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5 of the most common myths about CNC machining

Computer Numerical Controlled (CNC) machining is a subtractive manufacturing process that produces a part by systematically removing layers of material from a single block of metal or plastic. Since CNC machining is largely computerized, it’s known for producing highly precise and complex parts with tight tolerances.

CNC machining isn’t new, but there’s still some confusion about how it works. There are many different types of CNC machining out there, and it can be challenging to get the facts straight. Here are five of the most common myths about CNC machining that engineers should know — and the truth about CNC machining.

1. CNC machining is expensive

In the early 1950s when CNC machining was just emerging, it was more challenging and more expensive for engineers to access the software needed to power CNC machines. The widespread availability of Computer-Aided Manufacturing (CAM) software has dramatically driven costs down. Another factor driving costs down is the technological advancement of CNC machines themselves. Now, they feature more built-in automation which reduces cycle and labor times.

Further, CNC machine operating costs are moderate to low in comparison with other manufacturing methods. For example, a 3-axis CNC machine typically costs $40 per hour in the United States, excluding the cost of skilled labor. Acrylonitrile butadiene styrene (ABS), one of the most popular materials used in CNC machine parts, costs around $17 per 6” x 6” x 1” sheet. If engineers divide these costs over a high volume product production run, they’ll find that CNC machining is among the most cost-effective manufacturing solutions.

2. CNC Machining is completely automatic

Many people hear “computer-controlled” and think that CNC machining is a “set it and forget it” solution. It’s true that significant advances in automation have been made and that a computer does most of the heavy lifting in the CNC machining process, but it would be inaccurate to say that engineers can push a button, walk away from the machine, and come back to a flawlessly executed part.

If the machine tools shift out of place during processing, skilled CNC professionals will have to recalibrate them. To keep a CNC machine humming, CNC machinists must monitor cycles, measure workpieces, replace dull tools, and engage in other critical maintenance activities. CNC machining isn’t fully automatic, but with a skilled machinist to monitor production, near-uniform quality can be attained.

3. CNC machining is too slow

In addition to making CNC machining more affordable, recent technological advancements have also made it faster. CNC machining can yield low volume production runs in as fast as a week depending on the specific technology used. Since CNC machining is reliable for creating high-quality repeatable parts, this process also makes it easier for engineers to calculate production times and stick to project timelines.

4. CNC machining does not enable design innovation

Contrary to popular belief, this computer-controlled manufacturing process isn’t limited when it comes to design capability. Designers often turn to CNC machining when they want to use master patterns for niche builds that could not be created using any other process. CNC machining is also uniquely capable of creating intricate designs, angular cuts, and free-form geometric designs.

The Computer-Aided Design (CAD) models loaded onto the CAM software prior to manufacturing enable engineers, designers, and product managers to create parts with complex geometries and one-of-a-kind parts — and modify them at speed. Also, the list of materials available for CNC machining is extremely large. Using CNC machining, designers have an abundance of opportunities to innovate without sacrificing strong mechanical properties.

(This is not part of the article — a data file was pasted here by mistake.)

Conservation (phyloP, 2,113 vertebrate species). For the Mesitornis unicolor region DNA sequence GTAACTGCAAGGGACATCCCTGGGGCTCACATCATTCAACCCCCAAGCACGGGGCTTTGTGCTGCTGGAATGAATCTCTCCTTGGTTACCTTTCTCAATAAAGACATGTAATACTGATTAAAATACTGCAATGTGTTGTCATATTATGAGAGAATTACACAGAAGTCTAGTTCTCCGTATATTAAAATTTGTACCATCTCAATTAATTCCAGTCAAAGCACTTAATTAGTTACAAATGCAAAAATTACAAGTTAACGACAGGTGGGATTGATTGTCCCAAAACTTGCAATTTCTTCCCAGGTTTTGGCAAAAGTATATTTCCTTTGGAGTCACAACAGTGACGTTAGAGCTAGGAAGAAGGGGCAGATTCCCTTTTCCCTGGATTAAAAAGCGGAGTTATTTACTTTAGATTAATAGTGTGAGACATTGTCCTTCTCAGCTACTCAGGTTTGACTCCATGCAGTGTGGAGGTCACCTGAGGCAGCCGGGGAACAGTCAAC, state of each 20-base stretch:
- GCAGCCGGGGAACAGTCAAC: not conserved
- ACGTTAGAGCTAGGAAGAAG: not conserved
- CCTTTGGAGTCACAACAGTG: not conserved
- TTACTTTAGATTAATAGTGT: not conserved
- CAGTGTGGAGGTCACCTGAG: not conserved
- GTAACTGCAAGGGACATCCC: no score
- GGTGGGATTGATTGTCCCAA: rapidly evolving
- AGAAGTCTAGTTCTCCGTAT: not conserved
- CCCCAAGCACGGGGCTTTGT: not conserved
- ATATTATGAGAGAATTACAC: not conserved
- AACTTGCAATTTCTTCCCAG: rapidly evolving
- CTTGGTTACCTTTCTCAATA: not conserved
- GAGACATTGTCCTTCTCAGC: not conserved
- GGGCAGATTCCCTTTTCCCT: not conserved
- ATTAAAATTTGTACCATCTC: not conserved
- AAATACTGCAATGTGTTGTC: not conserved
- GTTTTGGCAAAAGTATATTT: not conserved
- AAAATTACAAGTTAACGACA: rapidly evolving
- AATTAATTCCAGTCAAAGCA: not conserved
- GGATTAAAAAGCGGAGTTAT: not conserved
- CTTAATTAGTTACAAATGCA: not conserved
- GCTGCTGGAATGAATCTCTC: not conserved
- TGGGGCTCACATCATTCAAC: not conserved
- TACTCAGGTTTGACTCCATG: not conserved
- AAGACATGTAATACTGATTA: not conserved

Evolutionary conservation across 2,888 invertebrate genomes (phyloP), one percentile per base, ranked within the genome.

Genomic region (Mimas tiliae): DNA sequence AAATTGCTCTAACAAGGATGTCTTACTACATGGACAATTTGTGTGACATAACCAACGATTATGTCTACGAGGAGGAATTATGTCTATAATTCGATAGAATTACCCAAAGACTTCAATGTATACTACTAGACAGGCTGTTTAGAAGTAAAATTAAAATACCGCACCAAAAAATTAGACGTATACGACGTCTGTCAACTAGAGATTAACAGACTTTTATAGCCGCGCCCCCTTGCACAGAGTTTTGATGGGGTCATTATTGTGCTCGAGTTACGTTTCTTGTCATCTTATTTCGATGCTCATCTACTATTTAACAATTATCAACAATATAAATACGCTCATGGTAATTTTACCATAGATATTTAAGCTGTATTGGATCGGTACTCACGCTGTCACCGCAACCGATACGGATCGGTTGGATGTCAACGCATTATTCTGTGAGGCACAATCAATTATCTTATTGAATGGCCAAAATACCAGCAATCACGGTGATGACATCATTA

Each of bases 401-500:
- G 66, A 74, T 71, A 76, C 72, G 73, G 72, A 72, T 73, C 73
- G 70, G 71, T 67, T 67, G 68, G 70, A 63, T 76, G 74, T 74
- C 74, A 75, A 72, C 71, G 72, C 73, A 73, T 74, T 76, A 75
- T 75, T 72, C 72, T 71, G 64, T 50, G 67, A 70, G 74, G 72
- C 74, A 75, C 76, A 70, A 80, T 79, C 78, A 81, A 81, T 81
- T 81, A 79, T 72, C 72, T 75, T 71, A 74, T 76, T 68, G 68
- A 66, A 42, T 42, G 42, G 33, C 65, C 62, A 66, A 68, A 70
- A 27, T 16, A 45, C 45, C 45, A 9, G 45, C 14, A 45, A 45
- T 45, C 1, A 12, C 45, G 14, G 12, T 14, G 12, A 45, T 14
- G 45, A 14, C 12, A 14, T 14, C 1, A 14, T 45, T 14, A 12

5. CNC machining is yesterday’s news

The manufacturing industry is constantly evolving, but CNC machining is still incredibly relevant. CNC machining is extremely complementary to additive manufacturing, especially when it comes to additive metals.

In addition to producing high-quality precision parts, CNC machining can make precision tasks like engraving, shearing, stamping, tuning, and boring easier and faster. Most CAM software updates automatically so engineers will always have access to the latest CNC programming. What’s more, CNC machining is compatible with a wide variety of materials and even some precious metals like gold and silver, giving engineers and designers plenty of options.

The process also has wide-ranging use-cases in numerous industries, and due to its inherent adaptability, is able to meet stringent standards in heavily regulated industries such as aerospace. The Federal Aviation Administration (FAA) has some of the strictest mechanical and structural standards of any industry, and aerospace engineers trust CNC machining to produce the precision parts needed for aircraft turbine engines.

Separate fact from fiction with the help of an experienced team

CNC machining is a reliable and cost-effective traditional manufacturing process that nicely complements additive manufacturing. Dispelling myths about CNC machining like those above ensures that engineers and product managers don’t miss out on an opportunity to innovate.

At Fast Radius, we’re committed to helping engineers see through the fog and choose the best manufacturing process — additive or traditional — for their next project. When you partner with us, you gain access to a talented team with years of industry experience. Let’s make new things possible — contact us today.

If you’re ready to dive into get started with CNC machining or dive into the world of additive manufacturing, read related articles in the Fast Radius resource center.

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